strategically sort around the threshold. In fact, Lee (2008) shows that as long as the vote

share includes some random component with a continuous density, treatment status is

randomized at the threshold of winning.

It is important to notice that while the RD design is likely to have a very high degree of

internal validity, we pay a price in terms of decreased external validity and also eﬃciency.

Most importantly, τ

RDD

is a local average treatment eﬀect that is informative for marginal

candidates close to the threshold. Unless additional homogeneity assumptions are intro-

duced, the eﬀect estimate is not informative about the eﬀect of gaining oﬃce for candidates

very far away from the threshold of winning.

Figure 5 presents the graphical results from the RD design for Conservative candidates.

Log wealth is plotted against the vote share margin (Z

i

). The dotted vertical line at zero

indicates the threshold separating MPs (to the right of the threshold, denoted by squares)

and unsuccessful candidates (to the left of the threshold, denoted by circles). The solid

lines represent the conditional expectation functions of wealth given the vote share margin

approximated using a locally weighted polynomial regression ﬁtted to both sides of the

threshold; pointwise .95 conﬁdence bounds are indicated by dashed lines. Recall that the

eﬀect of oﬃce on wealth in the RD design is the diﬀerence of two regression functions at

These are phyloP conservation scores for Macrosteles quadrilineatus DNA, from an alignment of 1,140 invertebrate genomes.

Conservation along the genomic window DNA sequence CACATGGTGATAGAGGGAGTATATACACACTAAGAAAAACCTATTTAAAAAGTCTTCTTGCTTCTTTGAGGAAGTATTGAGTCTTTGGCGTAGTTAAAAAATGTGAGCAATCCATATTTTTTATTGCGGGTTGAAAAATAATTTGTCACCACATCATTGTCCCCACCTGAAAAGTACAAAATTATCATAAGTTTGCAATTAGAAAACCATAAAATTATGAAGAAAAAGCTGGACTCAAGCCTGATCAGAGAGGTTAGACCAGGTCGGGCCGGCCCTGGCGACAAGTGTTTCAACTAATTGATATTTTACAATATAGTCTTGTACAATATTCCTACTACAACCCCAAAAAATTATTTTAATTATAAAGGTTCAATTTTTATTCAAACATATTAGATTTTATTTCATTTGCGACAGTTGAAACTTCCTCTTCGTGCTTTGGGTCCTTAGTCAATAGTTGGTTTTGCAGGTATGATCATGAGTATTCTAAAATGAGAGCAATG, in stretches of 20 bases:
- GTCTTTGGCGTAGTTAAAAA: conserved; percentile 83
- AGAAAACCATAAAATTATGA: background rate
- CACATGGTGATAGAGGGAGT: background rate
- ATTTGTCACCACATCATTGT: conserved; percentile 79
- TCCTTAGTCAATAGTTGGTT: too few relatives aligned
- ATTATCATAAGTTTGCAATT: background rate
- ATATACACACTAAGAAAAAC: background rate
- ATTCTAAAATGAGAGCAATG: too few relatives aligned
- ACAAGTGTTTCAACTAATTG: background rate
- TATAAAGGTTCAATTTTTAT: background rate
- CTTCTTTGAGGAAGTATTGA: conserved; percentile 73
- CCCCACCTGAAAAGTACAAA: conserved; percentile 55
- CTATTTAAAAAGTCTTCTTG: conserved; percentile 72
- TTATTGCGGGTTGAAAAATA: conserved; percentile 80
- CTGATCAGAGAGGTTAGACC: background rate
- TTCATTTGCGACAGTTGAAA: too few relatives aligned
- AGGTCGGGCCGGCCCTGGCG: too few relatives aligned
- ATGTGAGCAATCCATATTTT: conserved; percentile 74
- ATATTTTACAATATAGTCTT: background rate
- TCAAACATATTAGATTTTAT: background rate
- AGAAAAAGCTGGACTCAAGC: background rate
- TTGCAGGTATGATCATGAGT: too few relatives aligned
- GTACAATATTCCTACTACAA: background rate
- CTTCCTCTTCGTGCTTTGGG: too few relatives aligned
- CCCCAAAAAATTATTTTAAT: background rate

the threshold. The graph indicates a discontinuity of about 0.7, which is very close to the

matching results and again suggests that Conservative candidates roughly doubled their

wealth by winning oﬃce. Given the weak assumptions underlying this estimate, we have

strong conﬁdence in this ﬁnding. It is unlikely that this diﬀerence in wealth could be driven

by unobserved diﬀerences between the two groups of candidates, given the local random

assignment around the threshold of winning (formal balance tests are provided below).

Another notable feature in this graph is that the conditional expectation of wealth

is not steeply increasing in the vote share margin over most of the support of the vote

since W does not vary conditional on Z, but the overlap assumption is violated because the probability of

assignment is either P r(W

i

= 1|Z

i

> 0) = 1 or P r(W

i

= 1|Z

i

< 0) = 0 depending on whether a candidate

scores below or above the threshold. By construction, there are no units at the threshold for which Y

i

(0)

can be observed, but we can simply use units very close to the threshold to infer this conditional expectation

of the outcome. The amount of extrapolation required becomes arbitrarily small in large samples. See

(Imbens & Lemieux 2007) for an excellent discussion.

15